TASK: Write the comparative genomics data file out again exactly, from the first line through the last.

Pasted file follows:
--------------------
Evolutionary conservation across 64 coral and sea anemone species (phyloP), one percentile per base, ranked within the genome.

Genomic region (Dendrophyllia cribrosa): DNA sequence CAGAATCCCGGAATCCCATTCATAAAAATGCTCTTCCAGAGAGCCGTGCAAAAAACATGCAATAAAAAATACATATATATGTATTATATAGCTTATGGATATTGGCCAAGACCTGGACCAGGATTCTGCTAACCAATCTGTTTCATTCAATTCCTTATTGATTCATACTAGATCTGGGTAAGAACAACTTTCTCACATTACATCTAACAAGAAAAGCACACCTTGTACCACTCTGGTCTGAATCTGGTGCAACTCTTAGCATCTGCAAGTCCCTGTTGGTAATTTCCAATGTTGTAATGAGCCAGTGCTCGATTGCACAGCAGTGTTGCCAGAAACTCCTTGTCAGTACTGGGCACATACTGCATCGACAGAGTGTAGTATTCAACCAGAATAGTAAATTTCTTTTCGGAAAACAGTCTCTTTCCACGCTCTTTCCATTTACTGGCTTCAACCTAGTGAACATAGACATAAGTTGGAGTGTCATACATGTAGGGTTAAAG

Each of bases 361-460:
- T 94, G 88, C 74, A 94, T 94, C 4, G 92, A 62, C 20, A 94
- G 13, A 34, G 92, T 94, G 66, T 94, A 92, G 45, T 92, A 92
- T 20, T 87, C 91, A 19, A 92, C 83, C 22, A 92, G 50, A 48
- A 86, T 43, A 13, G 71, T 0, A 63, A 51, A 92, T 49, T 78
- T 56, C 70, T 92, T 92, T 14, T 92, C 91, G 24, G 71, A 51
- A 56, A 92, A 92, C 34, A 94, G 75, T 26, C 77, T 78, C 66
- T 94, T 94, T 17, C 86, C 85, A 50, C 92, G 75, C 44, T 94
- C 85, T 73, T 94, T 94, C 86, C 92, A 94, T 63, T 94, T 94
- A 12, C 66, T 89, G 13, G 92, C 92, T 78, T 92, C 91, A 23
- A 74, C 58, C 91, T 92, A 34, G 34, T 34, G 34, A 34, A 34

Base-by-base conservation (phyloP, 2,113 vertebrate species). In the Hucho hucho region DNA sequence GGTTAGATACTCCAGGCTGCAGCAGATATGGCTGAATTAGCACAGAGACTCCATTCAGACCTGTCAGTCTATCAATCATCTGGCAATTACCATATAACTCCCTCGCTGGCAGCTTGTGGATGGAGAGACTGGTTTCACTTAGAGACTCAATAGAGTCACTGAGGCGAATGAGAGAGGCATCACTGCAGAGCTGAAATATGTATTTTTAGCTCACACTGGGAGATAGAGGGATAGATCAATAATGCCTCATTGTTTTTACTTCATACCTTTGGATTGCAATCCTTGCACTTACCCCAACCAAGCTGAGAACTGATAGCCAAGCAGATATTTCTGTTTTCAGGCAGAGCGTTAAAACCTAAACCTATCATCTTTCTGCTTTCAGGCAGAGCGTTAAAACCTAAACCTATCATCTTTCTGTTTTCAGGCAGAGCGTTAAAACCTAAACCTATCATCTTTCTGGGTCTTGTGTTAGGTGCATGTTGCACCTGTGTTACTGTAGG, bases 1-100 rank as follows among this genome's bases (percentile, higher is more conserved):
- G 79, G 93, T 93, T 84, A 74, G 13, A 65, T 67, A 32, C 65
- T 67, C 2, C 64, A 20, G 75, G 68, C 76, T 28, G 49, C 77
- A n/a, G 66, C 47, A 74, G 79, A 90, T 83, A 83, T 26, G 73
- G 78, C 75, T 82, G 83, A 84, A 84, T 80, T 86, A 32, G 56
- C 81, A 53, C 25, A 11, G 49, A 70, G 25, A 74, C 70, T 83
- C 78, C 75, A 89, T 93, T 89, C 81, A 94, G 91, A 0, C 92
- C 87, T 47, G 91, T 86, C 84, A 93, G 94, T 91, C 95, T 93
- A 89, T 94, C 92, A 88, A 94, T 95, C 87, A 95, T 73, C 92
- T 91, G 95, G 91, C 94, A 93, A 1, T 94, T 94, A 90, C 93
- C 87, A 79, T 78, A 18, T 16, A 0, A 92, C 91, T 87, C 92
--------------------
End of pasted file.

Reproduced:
Evolutionary conservation across 64 coral and sea anemone species (phyloP), one percentile per base, ranked within the genome.

Genomic region (Dendrophyllia cribrosa): DNA sequence CAGAATCCCGGAATCCCATTCATAAAAATGCTCTTCCAGAGAGCCGTGCAAAAAACATGCAATAAAAAATACATATATATGTATTATATAGCTTATGGATATTGGCCAAGACCTGGACCAGGATTCTGCTAACCAATCTGTTTCATTCAATTCCTTATTGATTCATACTAGATCTGGGTAAGAACAACTTTCTCACATTACATCTAACAAGAAAAGCACACCTTGTACCACTCTGGTCTGAATCTGGTGCAACTCTTAGCATCTGCAAGTCCCTGTTGGTAATTTCCAATGTTGTAATGAGCCAGTGCTCGATTGCACAGCAGTGTTGCCAGAAACTCCTTGTCAGTACTGGGCACATACTGCATCGACAGAGTGTAGTATTCAACCAGAATAGTAAATTTCTTTTCGGAAAACAGTCTCTTTCCACGCTCTTTCCATTTACTGGCTTCAACCTAGTGAACATAGACATAAGTTGGAGTGTCATACATGTAGGGTTAAAG

Each of bases 361-460:
- T 94, G 88, C 74, A 94, T 94, C 4, G 92, A 62, C 20, A 94
- G 13, A 34, G 92, T 94, G 66, T 94, A 92, G 45, T 92, A 92
- T 20, T 87, C 91, A 19, A 92, C 83, C 22, A 92, G 50, A 48
- A 86, T 43, A 13, G 71, T 0, A 63, A 51, A 92, T 49, T 78
- T 56, C 70, T 92, T 92, T 14, T 92, C 91, G 24, G 71, A 51
- A 56, A 92, A 92, C 34, A 94, G 75, T 26, C 77, T 78, C 66
- T 94, T 94, T 17, C 86, C 85, A 50, C 92, G 75, C 44, T 94
- C 85, T 73, T 94, T 94, C 86, C 92, A 94, T 63, T 94, T 94
- A 12, C 66, T 89, G 13, G 92, C 92, T 78, T 92, C 91, A 23
- A 74, C 58, C 91, T 92, A 34, G 34, T 34, G 34, A 34, A 34

Base-by-base conservation (phyloP, 2,113 vertebrate species). In the Hucho hucho region DNA sequence GGTTAGATACTCCAGGCTGCAGCAGATATGGCTGAATTAGCACAGAGACTCCATTCAGACCTGTCAGTCTATCAATCATCTGGCAATTACCATATAACTCCCTCGCTGGCAGCTTGTGGATGGAGAGACTGGTTTCACTTAGAGACTCAATAGAGTCACTGAGGCGAATGAGAGAGGCATCACTGCAGAGCTGAAATATGTATTTTTAGCTCACACTGGGAGATAGAGGGATAGATCAATAATGCCTCATTGTTTTTACTTCATACCTTTGGATTGCAATCCTTGCACTTACCCCAACCAAGCTGAGAACTGATAGCCAAGCAGATATTTCTGTTTTCAGGCAGAGCGTTAAAACCTAAACCTATCATCTTTCTGCTTTCAGGCAGAGCGTTAAAACCTAAACCTATCATCTTTCTGTTTTCAGGCAGAGCGTTAAAACCTAAACCTATCATCTTTCTGGGTCTTGTGTTAGGTGCATGTTGCACCTGTGTTACTGTAGG, bases 1-100 rank as follows among this genome's bases (percentile, higher is more conserved):
- G 79, G 93, T 93, T 84, A 74, G 13, A 65, T 67, A 32, C 65
- T 67, C 2, C 64, A 20, G 75, G 68, C 76, T 28, G 49, C 77
- A n/a, G 66, C 47, A 74, G 79, A 90, T 83, A 83, T 26, G 73
- G 78, C 75, T 82, G 83, A 84, A 84, T 80, T 86, A 32, G 56
- C 81, A 53, C 25, A 11, G 49, A 70, G 25, A 74, C 70, T 83
- C 78, C 75, A 89, T 93, T 89, C 81, A 94, G 91, A 0, C 92
- C 87, T 47, G 91, T 86, C 84, A 93, G 94, T 91, C 95, T 93
- A 89, T 94, C 92, A 88, A 94, T 95, C 87, A 95, T 73, C 92
- T 91, G 95, G 91, C 94, A 93, A 1, T 94, T 94, A 90, C 93
- C 87, A 79, T 78, A 18, T 16, A 0, A 92, C 91, T 87, C 92